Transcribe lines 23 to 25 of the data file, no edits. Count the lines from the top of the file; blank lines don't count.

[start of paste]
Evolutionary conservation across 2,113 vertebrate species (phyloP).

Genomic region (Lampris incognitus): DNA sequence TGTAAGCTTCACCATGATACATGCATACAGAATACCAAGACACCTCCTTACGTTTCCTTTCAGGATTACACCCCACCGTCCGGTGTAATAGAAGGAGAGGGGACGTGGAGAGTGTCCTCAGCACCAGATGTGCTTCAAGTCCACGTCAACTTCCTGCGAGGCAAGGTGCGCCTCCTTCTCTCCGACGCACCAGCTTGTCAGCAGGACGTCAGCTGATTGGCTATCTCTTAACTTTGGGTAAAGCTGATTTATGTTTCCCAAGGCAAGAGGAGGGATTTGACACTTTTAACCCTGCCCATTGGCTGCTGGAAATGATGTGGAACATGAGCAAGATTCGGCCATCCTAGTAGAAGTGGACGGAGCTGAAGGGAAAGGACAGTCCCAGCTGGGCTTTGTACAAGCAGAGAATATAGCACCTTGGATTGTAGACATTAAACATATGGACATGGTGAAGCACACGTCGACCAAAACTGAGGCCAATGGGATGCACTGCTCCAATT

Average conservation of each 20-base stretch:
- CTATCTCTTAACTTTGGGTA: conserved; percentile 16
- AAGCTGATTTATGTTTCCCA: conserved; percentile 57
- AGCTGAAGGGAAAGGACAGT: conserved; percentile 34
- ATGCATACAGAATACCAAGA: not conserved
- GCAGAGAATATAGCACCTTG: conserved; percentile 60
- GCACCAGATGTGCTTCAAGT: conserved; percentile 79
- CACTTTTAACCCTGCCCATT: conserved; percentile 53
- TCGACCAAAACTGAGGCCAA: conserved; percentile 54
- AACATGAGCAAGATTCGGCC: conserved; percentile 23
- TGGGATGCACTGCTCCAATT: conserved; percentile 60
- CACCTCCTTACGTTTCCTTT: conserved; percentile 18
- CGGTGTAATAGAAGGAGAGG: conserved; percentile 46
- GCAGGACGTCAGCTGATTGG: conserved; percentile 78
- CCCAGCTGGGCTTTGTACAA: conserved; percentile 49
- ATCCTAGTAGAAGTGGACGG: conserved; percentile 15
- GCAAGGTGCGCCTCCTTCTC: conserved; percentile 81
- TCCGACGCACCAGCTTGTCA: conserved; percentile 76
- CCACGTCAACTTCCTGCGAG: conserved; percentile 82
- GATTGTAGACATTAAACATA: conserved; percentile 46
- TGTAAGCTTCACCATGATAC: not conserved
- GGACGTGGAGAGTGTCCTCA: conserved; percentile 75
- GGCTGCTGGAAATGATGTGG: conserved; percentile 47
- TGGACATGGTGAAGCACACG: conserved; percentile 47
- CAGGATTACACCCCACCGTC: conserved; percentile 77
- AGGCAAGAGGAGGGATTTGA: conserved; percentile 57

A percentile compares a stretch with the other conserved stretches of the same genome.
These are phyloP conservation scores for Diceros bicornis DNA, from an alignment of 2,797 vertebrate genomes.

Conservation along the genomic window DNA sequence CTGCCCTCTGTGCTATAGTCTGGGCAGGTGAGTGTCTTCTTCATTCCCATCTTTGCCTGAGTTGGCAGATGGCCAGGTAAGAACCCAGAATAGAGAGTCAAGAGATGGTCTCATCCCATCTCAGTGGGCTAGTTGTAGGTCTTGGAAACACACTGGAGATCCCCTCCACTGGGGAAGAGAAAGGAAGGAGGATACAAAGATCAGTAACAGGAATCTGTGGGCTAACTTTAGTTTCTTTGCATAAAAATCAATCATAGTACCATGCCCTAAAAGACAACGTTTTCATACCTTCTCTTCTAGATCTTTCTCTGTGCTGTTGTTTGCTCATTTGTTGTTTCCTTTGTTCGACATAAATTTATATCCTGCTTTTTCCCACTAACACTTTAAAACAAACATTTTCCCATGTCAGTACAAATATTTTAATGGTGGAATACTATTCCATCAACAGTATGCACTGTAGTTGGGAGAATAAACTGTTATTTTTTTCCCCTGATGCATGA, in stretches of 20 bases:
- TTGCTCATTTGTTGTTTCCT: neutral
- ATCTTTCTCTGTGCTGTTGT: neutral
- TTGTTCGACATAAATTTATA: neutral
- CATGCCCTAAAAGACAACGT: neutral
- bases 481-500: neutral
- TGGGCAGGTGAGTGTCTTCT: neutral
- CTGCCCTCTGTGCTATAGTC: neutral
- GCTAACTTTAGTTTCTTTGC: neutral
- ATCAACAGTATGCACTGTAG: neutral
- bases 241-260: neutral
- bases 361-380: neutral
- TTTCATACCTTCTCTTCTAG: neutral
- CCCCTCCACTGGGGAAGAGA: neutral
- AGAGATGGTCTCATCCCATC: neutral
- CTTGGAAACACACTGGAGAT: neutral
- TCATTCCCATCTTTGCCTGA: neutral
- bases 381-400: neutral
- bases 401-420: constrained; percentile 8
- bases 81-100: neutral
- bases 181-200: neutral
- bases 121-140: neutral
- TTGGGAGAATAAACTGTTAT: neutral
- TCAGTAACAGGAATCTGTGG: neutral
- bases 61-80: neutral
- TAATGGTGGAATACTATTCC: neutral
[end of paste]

- TGTAAGCTTCACCATGATAC: not conserved
- GGACGTGGAGAGTGTCCTCA: conserved; percentile 75
- GGCTGCTGGAAATGATGTGG: conserved; percentile 47